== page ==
Consumer protections against surprise medical billing will go into effect January 1; Merck’s experimental oral COVID-19 antiviral drug shows efficacy against variants; an online questionnaire finds a 40% decrease in teen vaping from 2020 to 2021.
As reported by the Associated Press, the Biden administration released rules yesterday on consumer protections against surprise medical billing, with the ban on these charges for insured patients set to go into effect on January 1, 2022. As part of the novel billing process, hospitals, doctors, and insurers will now be responsible for determining fair payment over a 30-day negotiation period if warranted, and if an agreement cannot be reached, an independent arbitrator will decide the cost-effective value of the medical services provided. Moreover, patients will no longer be billed substantially if they undergo care at a hospital emergency department that is closest to them and outside their insurance plan’s provider network.
According to laboratory studies investigating Merck’s experimental oral COVID-19 antiviral drug, molnupiravir, results released Wednesday found the pill was highly effective against variants of COVID-19, including the Delta variant. As opposed to targeting the spike protein of the virus, the main focus of approved vaccines, Reuters reports that the pill instead targets the viral polymerase, which is an enzyme needed for the virus to replicate itself. Data indicated that the antiviral pill was most effective when administered early in the course of infection.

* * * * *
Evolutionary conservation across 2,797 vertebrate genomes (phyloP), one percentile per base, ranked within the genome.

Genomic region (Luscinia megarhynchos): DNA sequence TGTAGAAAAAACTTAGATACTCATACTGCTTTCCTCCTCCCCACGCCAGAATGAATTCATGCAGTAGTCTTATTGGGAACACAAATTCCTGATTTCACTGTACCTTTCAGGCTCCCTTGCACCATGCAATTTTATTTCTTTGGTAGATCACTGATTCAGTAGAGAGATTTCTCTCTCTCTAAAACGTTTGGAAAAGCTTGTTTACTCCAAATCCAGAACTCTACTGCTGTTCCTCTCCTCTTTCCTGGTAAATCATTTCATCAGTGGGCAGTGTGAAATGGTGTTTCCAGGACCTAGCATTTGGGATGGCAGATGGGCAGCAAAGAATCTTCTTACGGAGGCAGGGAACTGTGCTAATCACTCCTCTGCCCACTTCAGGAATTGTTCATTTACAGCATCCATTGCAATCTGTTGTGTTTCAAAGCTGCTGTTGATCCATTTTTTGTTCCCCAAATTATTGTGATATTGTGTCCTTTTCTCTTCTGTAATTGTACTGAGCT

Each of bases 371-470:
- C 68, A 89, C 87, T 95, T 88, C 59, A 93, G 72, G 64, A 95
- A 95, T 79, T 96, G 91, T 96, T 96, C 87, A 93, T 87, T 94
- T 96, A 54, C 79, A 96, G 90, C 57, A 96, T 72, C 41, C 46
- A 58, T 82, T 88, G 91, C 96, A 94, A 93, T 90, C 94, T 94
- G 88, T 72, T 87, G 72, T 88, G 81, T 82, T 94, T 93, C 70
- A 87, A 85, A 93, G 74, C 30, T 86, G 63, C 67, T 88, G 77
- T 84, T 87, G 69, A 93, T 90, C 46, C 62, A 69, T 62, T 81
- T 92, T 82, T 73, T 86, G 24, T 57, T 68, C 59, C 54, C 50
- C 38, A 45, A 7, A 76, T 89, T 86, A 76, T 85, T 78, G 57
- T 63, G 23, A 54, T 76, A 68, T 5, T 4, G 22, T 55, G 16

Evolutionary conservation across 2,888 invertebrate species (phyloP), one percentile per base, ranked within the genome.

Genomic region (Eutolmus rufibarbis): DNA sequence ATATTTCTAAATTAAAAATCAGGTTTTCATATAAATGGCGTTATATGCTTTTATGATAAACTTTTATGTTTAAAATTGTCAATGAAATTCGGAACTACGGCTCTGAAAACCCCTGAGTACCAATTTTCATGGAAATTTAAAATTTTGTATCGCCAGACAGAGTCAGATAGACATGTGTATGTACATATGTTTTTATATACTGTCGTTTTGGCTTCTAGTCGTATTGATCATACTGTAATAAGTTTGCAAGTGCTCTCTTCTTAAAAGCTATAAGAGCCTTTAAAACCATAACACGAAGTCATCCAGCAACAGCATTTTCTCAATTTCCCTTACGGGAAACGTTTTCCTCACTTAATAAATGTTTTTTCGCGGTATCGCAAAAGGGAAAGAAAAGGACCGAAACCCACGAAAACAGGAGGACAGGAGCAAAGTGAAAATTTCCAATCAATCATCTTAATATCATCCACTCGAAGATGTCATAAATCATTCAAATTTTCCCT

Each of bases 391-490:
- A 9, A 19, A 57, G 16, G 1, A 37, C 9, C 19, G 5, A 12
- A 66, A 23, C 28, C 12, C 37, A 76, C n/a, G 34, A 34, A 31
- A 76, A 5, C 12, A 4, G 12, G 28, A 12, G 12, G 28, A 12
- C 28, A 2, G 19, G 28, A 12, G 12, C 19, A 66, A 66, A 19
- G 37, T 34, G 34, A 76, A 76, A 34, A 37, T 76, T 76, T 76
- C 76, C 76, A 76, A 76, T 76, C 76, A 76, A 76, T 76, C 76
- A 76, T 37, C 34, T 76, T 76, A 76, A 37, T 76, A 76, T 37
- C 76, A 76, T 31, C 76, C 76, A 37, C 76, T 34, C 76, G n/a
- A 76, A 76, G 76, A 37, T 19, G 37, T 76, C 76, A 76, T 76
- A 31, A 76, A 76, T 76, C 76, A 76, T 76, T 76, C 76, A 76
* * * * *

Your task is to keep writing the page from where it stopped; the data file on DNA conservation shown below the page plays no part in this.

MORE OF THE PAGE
Findings of a national survey conducted by the FDA and CDC on teen vaping trends released yesterday showed a dramatic 40% drop in use from 2020 to 2021, according to the Associated Press. In the survey, 11% of high school students and less than 3% of middle school students were indicated to be recent users of e-cigarettes and other vaping products, compared with in 2020 when 20% and 5% were cited as recent users, respectively, and in 2019, which exhibited the peak of use in high school students at 28%. As data were collected via online questionnaire, US health officials urged caution in interpreting the results.